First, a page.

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Cucurbit Genetics Cooperative Report 21:65-65 (article 24) 1998

Genotypes Selected by Farmers: An Interesting Option for Pumpkin Breeding

Humberto Rios Labrada, Antonio Fernandez Almirall and Orlando Batista de la Carrera

Instituto Nacional de Ciencias Agricolas (INCA). GP no1 San Jose de las Lajas, La Habana, Cuba cp 32700

Introduction. Specific genetic adaptation of pumpkin (Cucurbita moschata) is important in order to maximize agrobiodiversity and yields, and to satisfy the cultural and socio-economic demands of communities with low-input agriculture systems.

Hardon (1995) reported that the main results of plant breeding programs have been to produce varieties adapted to favorable agricultural environments. However, in marginal areas there are economic, technical and institutional constraints: economic, because farm households lack resources and cannot afford the risk involved in compensating for the high cost of external input: technical because plant breeding has not been very successful in adapting crops to more extreme and variable environments; and institutional because breeding is expensive and usually only justified for large geographic areas sharing a common environment.

In Cuba, considering its recent economic crisis and efforts to produce pumpkin genetic resources adapted to low income conditions (Rios et al., 1997),a breeding approach using farmers in the selection process may be advantageous as a complementary or supplemental method for pumpkin breeding. This would be important if Cuban farmers were able to efficiently select pumpkins for their own growing conditions.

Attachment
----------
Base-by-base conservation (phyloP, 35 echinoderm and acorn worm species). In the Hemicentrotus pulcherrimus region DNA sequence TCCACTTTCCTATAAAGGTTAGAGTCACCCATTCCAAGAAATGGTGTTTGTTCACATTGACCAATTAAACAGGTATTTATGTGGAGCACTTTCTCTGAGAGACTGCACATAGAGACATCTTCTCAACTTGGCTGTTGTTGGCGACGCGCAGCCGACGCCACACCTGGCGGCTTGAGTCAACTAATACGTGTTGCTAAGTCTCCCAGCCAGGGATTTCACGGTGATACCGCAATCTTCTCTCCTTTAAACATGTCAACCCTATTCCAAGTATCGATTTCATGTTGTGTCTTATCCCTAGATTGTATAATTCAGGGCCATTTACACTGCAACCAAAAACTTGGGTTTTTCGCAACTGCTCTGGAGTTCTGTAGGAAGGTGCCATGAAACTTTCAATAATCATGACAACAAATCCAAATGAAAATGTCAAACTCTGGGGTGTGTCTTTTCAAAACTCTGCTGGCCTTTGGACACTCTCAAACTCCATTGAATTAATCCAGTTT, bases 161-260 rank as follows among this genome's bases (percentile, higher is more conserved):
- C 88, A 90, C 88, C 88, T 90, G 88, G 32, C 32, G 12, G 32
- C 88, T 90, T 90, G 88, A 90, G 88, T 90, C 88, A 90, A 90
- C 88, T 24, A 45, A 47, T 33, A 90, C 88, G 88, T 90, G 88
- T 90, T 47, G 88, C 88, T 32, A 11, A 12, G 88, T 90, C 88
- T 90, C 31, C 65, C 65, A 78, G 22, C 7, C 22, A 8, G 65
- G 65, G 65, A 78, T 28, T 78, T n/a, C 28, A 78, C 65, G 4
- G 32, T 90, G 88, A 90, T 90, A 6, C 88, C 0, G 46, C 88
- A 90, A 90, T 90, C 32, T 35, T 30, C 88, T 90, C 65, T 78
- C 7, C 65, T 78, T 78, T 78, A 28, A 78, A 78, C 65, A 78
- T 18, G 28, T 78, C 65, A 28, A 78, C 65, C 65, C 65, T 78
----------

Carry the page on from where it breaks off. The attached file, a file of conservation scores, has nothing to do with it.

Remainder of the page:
Materials, Methods, and Results. During 1989-1993, 16 lines from Cuban landraces were sown under site farming conditions at the "Juan Diaz" community of Batabano municipality. Here a selection committee was created and 4 farmers chose 3 half sib families according to their own criteria (cooking quality, yield, perform and crookneck fruit shape and medium fruit size). The fruit characteristics preferred by the farmers often differed from those of the commercial variety (RG) disseminated in the locality by the former seed sector.

Results and Discussion. Almost immediately, the pumpkin populations resulting from the farmers' selection were adopted by different farms across the community, and the formal seed sector became involved in the seed multiplication process of these populations.

What were the breeders' functions in this effort?

  • To select an experimental station (first screening).
  • To supply germplasm potentially manageable by farmers.
  • To contribute to the maintenance of varietal vigor.

In summary, the participation of Cuban farmers in pumpkin selection according to their own socio-economic necessities may prove to be an interesting and valuable option for diversifying pumpkin varietal material. It would also contribute to the community welfare, and could serve as a resource for in situ pumpkin conservation.

Literature Cited

  1. Hardon, J. 1995. Participatory plant breeding. Issues in genetic Resources No. 3:1-15.
  2. Rios Labrada, H., A.F. Almirall and O.B. de la Carrera. 1997. Cuban pumpkin variability under low input conditions. Cucurbit Genetics Coop. Rept. 20:48-49.
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Page citation: Wehner, T.C., Cucurbit Genetics Cooperative;
Created by T.C. Wehner and T. Ng, 1 June 2005; design by C.T. Glenn;
send questions to T.C. Wehner; last revised on 23 April, 2008